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               Day 2 June 1, 2014

Sunday, June 1, 2014
Yellowstone Lake

   It's 39 at 6:05 a.m. The sun is slowly coming up over the horizon, blue sky peeking through white clouds. An elk cow stands in the middle of the road, a shadow facing us. She hesitates, then steps slowly and carefully across. Past Fishing Bridge another elk stands in the road and hurries across, followed by another and another and yet another. The small herd has been drinking at the edge of Mary Bay. They cross the road quickly and scatter in the woods next to the road, their white tails standing out like flags in the trees. Patches of ice float on the lake, clumps of snow bobbing in the water. Geese peck in the marshes below slopes covered with spring grass.
   The sun shines steadily as we drive toward Hayden Valley. Bison graze or sleep in the meadows along the road near the Mud Pots. We pull over at Grizzly Overlook to scan the slopes and catch up with friends. There are lots of elk this spring in Hayden Valley grazing in the river bottom. The Canyon Pack has not been seen in the Valley in the past few days and they did not den, as far as anyone knows, but there has been lots of bear activity lately. As we look around a man pulls in and tells us a grizzly is headed our way, a sow that has been frequenting this area. Suddenly the silver brown grizzly is running straight toward us. She wants to cross, zigzagging back and forth across the road before loping into the snow banks. She is not a big bear, but looks healthy with her rich brown coat. Climbing the slope, she disappears into a gully on the other side.
   Near Mary Mountain trailhead, another sow is grubbing with her two-year-old cubs. These bears are very light, almost blonde, with dark brown tipped ears. All three are almost the same size, but the mother is slightly larger and has a shade of brown in her coat while the cubs are more silver gray. The mother grazes and grubs, ignoring people who stop to watch, although the bears all know we are there. The cubs are more wary; one sits up and looks at us and then stands on his hind legs. There are so many bears in this area and it seems like everywhere we try to hike is closed due to bear activity.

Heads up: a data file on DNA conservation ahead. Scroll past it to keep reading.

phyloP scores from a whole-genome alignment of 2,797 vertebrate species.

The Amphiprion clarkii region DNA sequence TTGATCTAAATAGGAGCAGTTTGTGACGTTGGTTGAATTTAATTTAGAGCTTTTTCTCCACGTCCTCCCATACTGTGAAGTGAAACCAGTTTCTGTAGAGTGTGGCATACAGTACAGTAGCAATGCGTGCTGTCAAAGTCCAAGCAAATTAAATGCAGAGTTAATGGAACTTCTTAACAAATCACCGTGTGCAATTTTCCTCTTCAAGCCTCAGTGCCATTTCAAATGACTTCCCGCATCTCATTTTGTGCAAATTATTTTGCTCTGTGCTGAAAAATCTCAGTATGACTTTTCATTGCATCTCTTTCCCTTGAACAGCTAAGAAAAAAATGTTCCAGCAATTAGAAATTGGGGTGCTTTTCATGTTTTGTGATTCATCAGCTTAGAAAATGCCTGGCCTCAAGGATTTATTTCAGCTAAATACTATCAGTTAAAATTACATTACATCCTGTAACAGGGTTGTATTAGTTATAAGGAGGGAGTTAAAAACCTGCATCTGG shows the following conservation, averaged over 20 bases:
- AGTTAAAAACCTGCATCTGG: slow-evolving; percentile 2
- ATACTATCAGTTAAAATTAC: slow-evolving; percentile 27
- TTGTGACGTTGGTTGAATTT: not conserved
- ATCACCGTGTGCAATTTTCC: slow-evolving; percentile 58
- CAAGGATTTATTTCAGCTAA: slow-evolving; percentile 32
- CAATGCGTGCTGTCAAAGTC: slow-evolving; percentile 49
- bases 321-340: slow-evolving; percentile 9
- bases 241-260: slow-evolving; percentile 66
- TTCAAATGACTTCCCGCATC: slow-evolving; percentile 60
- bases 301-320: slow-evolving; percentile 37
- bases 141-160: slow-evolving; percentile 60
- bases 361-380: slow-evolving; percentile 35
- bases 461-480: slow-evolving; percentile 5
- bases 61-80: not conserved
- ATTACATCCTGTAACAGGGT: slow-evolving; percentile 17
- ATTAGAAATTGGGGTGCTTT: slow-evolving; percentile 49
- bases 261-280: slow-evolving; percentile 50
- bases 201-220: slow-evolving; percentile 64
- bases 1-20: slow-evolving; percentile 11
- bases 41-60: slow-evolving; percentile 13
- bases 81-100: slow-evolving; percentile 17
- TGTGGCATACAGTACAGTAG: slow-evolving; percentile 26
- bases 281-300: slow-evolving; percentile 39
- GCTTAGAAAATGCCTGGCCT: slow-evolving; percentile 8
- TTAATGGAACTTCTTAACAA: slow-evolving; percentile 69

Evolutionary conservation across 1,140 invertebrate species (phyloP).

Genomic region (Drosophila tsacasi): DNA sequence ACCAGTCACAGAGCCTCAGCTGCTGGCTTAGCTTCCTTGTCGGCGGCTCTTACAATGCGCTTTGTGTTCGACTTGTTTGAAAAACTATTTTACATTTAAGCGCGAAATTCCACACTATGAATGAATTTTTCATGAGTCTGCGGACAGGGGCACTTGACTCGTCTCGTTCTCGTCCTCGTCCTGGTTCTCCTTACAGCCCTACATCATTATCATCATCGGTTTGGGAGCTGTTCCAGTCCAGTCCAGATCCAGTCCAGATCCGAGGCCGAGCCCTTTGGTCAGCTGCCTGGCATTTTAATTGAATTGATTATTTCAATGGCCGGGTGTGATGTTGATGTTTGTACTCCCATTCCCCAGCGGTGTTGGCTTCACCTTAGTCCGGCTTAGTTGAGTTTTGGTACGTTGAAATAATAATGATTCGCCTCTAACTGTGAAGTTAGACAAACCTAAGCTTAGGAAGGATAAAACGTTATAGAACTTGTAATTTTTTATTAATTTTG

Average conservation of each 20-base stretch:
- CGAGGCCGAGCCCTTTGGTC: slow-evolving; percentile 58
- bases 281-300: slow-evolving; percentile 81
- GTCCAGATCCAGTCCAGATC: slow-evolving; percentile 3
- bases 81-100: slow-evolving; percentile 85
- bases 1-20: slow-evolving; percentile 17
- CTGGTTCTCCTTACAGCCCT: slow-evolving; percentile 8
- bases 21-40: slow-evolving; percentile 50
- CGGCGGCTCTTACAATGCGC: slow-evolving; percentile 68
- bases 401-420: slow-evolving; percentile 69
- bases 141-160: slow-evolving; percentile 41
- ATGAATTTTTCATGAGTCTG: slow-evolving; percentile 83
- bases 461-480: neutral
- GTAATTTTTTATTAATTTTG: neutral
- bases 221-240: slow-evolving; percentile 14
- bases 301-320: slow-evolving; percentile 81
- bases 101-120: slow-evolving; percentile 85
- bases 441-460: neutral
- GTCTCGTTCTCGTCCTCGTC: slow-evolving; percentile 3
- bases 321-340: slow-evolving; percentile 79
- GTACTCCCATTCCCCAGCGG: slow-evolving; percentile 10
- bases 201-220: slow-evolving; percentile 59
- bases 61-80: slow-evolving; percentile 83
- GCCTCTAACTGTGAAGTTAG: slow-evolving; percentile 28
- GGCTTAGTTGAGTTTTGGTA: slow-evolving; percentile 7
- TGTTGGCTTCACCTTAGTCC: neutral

We drive back and forth, up to Canyon and back toward Yellowstone Lake. Drizzle turns to rain that turns to hail and we retreat to the cabin. It rains on and off all afternoon. Just as the sun comes out and the rain seems to have stopped, it begins again. We round one bend and the sun comes out; round another and it starts to rain.
   After a break at the cabin we look for a small oasis to walk or watch wildlife. It rains all the way to Sedge Bay and we keep going. Cars are parked high above the road leading to an overlook of Yellowstone Lake where people stare down the steep slope covered with deadfall. A grizzly has killed an elk calf and is lying under a triangle of crossed logs. Hidden in the layers of logs, she is hard to distinguish. Occasionally she lifts her head and then buries herself in the timber. Looking content and sleepy she places a dark brown paw on one log and rests her head.
   It rains again as we head back under a gray sky toward Canyon to whatever sunshine we can find and stop at LeHardy Rapids to look for harlequin ducks. Here the Yellowstone River runs fast and high, crashing over rocks. A few merganizers roost in the tall grass along the river, but there are no harlequin ducks in sight. Soon trout will be spawning and making their way upstream.
   The weather clears tonight around 7:30 p.m., long enough for us to check on the Sedge Bay bear. The bear has not moved, its head resting on the same log while a cow elk stands in the deadfall farther east, watching from a distance. At sunset Yellowstone Lake is peaceful, gently rippling against the shore. Much cooler now, it feels fresh and crisp after the rain. Inside the hotel a pianist plays while guests sit at grand picture windows looking out to the Lake. It is still light as we walk back to the cabin under a slip of a crescent moon.

Author - Christine Baleshta
Photography - Tim Springer

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Yellowstone Experiences 2014